The origin of the adjective "red" is unknown. The reference may be to progressive aspects of Red Tory principles, since parties of the left have traditionally used the colour red.


Peak of predominance

The Red Tories historically served as the most powerful faction within the Progressive Conservative Party of Canada. Many of the party's leaders have been labeled Red Tories, including Sir John A. Macdonald, Sir Robert Borden, John Diefenbaker, Robert Stanfield, and Joe Clark. Many others have been influential as cabinet ministers and thinkers, such as E. Davie Fulton, Dalton Camp, and John Farthing. The Progressive Conservative Party of Canada (PC) (In French: Parti progressiste-conservateur du Canada) was a Canadian centre-right conservative political party that existed from 1867 to 2003. ... Sir John Alexander Macdonald, KCMG, GCB, QC, PC, DCL, LL.D (January 11, 1815 – June 6, 1891) was the first Prime Minister of Canada from July 1, 1867 – November 5, 1873 and October 17, 1878 – June 6, 1891. ... The Right Honourable Sir Robert Laird Borden, PC , KC , GCMG , DCL , LL.D (June 26, 1854 – June 10, 1937) was the eighth Prime Minister of Canada from October 10, 1911, to July 10, 1920, and the third Nova Scotian to hold this office. ... John George Diefenbaker, CH, PC, QC, BA, MA, LL.B, LL.D, DCL, FRSC, FRSA, D.Litt, DSL, (September 18, 1895 – August 16, 1979) was the 13th Prime Minister of Canada (1957 – 1963). ... Robert Stanfield, PC , QC , BA , LL.B (April 11, 1914–December 16, 2003) was Premier of Nova Scotia and leader of the federal Progressive Conservative Party of Canada. ... Charles Joseph Joe Clark (born June 5, 1939 in High River, Alberta) was the sixteenth prime minister of Canada from June 4, 1979, to March 3, 1980. ... The Honourable Edmund Davie Fulton, PC , OC , QC (March 10, 1916- May 22, 2000) was a Canadian politician and judge. ... The Honourable Dalton Kingsley Camp, PC, OC, M.Sc, LL.D (September 11, 1920 – March 18, 2002) was a Canadian journalist, politician, political strategist and commentator and supporter of the Progressive Conservative Party of Canada. ... John Farthing John Farthing was a student, soldier, thinker, philosopher, economist, teacher, and the author of the seminal tory tract Freedom Wears a Crown, which became rather quickly an epistle of Red Toryism. ...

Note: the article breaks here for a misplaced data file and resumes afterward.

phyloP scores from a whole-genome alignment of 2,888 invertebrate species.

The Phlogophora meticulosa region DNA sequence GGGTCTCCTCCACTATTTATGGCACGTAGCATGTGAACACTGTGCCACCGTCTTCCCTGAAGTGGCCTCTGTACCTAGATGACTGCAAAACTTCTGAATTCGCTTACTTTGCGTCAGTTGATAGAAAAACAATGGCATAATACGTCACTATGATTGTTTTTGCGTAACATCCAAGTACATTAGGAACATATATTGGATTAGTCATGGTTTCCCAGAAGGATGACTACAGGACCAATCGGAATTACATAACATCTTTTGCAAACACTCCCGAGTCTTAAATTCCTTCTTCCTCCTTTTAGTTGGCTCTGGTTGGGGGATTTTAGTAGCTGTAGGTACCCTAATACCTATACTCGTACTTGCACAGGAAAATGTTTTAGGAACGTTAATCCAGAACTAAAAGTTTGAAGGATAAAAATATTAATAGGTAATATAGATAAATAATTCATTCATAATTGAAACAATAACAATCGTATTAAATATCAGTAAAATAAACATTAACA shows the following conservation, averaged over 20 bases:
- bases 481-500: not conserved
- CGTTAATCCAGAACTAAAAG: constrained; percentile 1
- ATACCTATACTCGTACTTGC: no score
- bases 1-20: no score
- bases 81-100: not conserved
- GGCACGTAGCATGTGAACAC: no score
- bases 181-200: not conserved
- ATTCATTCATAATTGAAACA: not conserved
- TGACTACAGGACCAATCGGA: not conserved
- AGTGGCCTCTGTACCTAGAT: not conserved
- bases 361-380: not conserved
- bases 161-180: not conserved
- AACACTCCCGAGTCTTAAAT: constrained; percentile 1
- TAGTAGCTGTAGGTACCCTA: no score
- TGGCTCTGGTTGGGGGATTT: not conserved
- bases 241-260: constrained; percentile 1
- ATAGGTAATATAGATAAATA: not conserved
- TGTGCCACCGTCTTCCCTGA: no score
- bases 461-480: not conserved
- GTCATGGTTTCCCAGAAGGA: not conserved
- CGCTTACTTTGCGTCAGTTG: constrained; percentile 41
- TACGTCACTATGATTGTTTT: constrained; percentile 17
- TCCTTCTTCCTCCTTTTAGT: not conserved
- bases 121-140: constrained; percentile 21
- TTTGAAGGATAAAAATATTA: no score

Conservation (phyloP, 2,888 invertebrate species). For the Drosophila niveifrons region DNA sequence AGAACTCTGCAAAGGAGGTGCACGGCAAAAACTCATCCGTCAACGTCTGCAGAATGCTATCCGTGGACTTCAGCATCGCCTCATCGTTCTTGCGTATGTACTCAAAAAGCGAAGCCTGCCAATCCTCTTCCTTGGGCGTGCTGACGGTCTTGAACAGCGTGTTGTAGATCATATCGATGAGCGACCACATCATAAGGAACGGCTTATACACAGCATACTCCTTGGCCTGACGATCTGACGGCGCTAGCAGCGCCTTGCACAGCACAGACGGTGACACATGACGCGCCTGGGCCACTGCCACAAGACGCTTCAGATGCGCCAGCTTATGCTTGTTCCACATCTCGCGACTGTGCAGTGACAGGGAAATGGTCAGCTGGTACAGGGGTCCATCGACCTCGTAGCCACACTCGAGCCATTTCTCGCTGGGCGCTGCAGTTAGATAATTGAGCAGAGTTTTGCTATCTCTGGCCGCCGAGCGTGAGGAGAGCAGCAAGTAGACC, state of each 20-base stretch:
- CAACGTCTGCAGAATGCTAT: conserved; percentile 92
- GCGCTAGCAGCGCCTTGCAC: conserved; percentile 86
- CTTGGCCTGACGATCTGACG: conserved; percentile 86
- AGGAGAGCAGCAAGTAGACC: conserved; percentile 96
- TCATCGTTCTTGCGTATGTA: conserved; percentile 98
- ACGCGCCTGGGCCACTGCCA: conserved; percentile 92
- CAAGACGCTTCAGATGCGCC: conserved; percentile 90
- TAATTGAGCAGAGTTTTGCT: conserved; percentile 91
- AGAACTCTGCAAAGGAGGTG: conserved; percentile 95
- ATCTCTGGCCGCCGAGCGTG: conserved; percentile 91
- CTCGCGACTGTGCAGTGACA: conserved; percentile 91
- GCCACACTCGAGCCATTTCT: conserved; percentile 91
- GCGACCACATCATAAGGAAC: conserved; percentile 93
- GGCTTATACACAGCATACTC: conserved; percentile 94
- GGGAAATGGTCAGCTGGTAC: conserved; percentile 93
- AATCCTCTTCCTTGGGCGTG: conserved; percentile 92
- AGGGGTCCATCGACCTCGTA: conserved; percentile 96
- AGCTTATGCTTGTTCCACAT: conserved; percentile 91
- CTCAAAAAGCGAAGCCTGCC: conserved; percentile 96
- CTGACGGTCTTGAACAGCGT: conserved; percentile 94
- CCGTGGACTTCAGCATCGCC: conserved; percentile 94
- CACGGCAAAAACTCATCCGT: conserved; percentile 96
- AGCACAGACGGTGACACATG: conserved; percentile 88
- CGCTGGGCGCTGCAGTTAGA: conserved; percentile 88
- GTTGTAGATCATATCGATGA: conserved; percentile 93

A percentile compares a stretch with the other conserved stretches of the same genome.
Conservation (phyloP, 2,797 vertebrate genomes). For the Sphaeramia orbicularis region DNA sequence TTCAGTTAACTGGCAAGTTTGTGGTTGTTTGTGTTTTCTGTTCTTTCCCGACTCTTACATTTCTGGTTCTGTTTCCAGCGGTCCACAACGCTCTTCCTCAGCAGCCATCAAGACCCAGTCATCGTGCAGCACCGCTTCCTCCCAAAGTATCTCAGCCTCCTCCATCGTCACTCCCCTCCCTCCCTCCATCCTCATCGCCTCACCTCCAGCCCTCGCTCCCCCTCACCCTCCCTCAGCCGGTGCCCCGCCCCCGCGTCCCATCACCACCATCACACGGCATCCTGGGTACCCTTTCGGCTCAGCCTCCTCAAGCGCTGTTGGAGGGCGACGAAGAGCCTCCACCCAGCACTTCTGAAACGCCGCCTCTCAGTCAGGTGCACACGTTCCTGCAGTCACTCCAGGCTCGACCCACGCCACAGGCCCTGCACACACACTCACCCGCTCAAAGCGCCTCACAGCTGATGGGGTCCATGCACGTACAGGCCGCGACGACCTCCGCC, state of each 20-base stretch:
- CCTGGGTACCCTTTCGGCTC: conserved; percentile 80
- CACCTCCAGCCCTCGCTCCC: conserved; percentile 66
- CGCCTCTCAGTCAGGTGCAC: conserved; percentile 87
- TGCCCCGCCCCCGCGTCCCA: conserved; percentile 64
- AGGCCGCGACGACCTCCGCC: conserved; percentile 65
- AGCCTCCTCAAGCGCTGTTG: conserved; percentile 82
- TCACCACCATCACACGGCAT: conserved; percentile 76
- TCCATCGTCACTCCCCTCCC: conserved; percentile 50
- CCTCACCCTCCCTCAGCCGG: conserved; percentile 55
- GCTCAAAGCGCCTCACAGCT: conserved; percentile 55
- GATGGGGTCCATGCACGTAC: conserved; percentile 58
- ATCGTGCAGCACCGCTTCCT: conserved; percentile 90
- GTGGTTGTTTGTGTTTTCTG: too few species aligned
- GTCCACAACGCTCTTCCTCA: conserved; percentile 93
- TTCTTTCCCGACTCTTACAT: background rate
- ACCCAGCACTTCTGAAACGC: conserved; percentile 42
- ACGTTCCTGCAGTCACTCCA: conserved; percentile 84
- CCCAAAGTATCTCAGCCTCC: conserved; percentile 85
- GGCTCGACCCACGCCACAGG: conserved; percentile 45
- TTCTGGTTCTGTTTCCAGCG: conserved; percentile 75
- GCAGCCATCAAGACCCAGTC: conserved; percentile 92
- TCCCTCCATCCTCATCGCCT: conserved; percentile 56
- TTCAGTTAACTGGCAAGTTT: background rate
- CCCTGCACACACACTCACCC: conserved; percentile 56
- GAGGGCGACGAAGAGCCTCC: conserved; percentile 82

The main bastions of Red Toryism were Ontario, the Maritime provinces, and urban Manitoba, areas where the Red Tories dominated provincial politics. The Ontario Progressive Conservative Party who have held power in that province for most of the time since Confederation, were often labelled as Red Tories, espeically under the leadership of William Davis from 1971 to 1985. Under Davis, the Tories often ran to the left of the Ontario Liberal Party. Some political commentators have suggested that the new leader of the Ontario Progressive Conservatives, John Tory, is in the mould of the Bill Davis Red Tory tradition. The Ontario Progressive Conservative Party (PC Party of Ontario, also known as Tories) is a right-of-centre political party in Ontario, Canada. ... For the actor, professor, and waterskiier, see William B. Davis The Honourable William (Bill) Grenville Davis, PC , CC , O.Ont. ... The Ontario Liberal Party is a center-right provincial political party in the province of Ontario, Canada. ... John Tory John H. Tory, LL.B, BA, MPP (born May 28, 1954) is a Canadian businessman and leader of the Ontario Progressive Conservative Party. ...